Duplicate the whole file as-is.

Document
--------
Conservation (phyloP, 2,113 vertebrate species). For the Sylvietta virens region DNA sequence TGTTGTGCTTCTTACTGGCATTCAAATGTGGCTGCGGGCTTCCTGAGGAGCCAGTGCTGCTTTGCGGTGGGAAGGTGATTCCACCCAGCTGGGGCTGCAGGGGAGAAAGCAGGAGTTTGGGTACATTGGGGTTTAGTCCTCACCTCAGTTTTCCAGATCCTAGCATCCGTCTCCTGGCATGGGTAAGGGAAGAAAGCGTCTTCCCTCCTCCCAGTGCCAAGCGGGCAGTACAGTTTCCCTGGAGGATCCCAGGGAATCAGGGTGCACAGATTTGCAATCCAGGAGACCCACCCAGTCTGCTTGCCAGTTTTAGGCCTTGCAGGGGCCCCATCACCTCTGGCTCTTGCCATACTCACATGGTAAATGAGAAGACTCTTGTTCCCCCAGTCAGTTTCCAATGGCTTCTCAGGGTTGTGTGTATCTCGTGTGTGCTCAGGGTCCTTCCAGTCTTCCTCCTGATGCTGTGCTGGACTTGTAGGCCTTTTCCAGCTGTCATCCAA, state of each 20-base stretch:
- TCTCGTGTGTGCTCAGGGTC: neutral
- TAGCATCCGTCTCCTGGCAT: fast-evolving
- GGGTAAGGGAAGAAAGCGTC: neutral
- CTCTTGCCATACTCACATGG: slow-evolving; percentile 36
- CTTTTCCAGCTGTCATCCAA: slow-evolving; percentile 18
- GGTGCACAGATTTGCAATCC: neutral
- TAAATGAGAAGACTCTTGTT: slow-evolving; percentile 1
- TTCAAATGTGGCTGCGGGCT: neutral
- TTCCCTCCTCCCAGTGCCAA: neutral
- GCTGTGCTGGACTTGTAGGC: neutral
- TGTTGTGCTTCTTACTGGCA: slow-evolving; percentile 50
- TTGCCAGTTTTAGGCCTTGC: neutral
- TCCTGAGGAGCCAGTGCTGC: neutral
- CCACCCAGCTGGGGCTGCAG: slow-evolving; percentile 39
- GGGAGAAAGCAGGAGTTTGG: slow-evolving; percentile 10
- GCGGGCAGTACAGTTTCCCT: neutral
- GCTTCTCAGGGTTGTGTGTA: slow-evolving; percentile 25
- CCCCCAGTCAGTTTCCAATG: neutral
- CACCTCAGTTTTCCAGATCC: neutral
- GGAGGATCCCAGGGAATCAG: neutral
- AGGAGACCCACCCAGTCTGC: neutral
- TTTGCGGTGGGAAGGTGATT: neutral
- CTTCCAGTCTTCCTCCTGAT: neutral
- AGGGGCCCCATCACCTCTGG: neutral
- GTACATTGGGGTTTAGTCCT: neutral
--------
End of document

Conservation (phyloP, 2,113 vertebrate species). For the Sylvietta virens region DNA sequence TGTTGTGCTTCTTACTGGCATTCAAATGTGGCTGCGGGCTTCCTGAGGAGCCAGTGCTGCTTTGCGGTGGGAAGGTGATTCCACCCAGCTGGGGCTGCAGGGGAGAAAGCAGGAGTTTGGGTACATTGGGGTTTAGTCCTCACCTCAGTTTTCCAGATCCTAGCATCCGTCTCCTGGCATGGGTAAGGGAAGAAAGCGTCTTCCCTCCTCCCAGTGCCAAGCGGGCAGTACAGTTTCCCTGGAGGATCCCAGGGAATCAGGGTGCACAGATTTGCAATCCAGGAGACCCACCCAGTCTGCTTGCCAGTTTTAGGCCTTGCAGGGGCCCCATCACCTCTGGCTCTTGCCATACTCACATGGTAAATGAGAAGACTCTTGTTCCCCCAGTCAGTTTCCAATGGCTTCTCAGGGTTGTGTGTATCTCGTGTGTGCTCAGGGTCCTTCCAGTCTTCCTCCTGATGCTGTGCTGGACTTGTAGGCCTTTTCCAGCTGTCATCCAA, state of each 20-base stretch:
- TCTCGTGTGTGCTCAGGGTC: neutral
- TAGCATCCGTCTCCTGGCAT: fast-evolving
- GGGTAAGGGAAGAAAGCGTC: neutral
- CTCTTGCCATACTCACATGG: slow-evolving; percentile 36
- CTTTTCCAGCTGTCATCCAA: slow-evolving; percentile 18
- GGTGCACAGATTTGCAATCC: neutral
- TAAATGAGAAGACTCTTGTT: slow-evolving; percentile 1
- TTCAAATGTGGCTGCGGGCT: neutral
- TTCCCTCCTCCCAGTGCCAA: neutral
- GCTGTGCTGGACTTGTAGGC: neutral
- TGTTGTGCTTCTTACTGGCA: slow-evolving; percentile 50
- TTGCCAGTTTTAGGCCTTGC: neutral
- TCCTGAGGAGCCAGTGCTGC: neutral
- CCACCCAGCTGGGGCTGCAG: slow-evolving; percentile 39
- GGGAGAAAGCAGGAGTTTGG: slow-evolving; percentile 10
- GCGGGCAGTACAGTTTCCCT: neutral
- GCTTCTCAGGGTTGTGTGTA: slow-evolving; percentile 25
- CCCCCAGTCAGTTTCCAATG: neutral
- CACCTCAGTTTTCCAGATCC: neutral
- GGAGGATCCCAGGGAATCAG: neutral
- AGGAGACCCACCCAGTCTGC: neutral
- TTTGCGGTGGGAAGGTGATT: neutral
- CTTCCAGTCTTCCTCCTGAT: neutral
- AGGGGCCCCATCACCTCTGG: neutral
- GTACATTGGGGTTTAGTCCT: neutral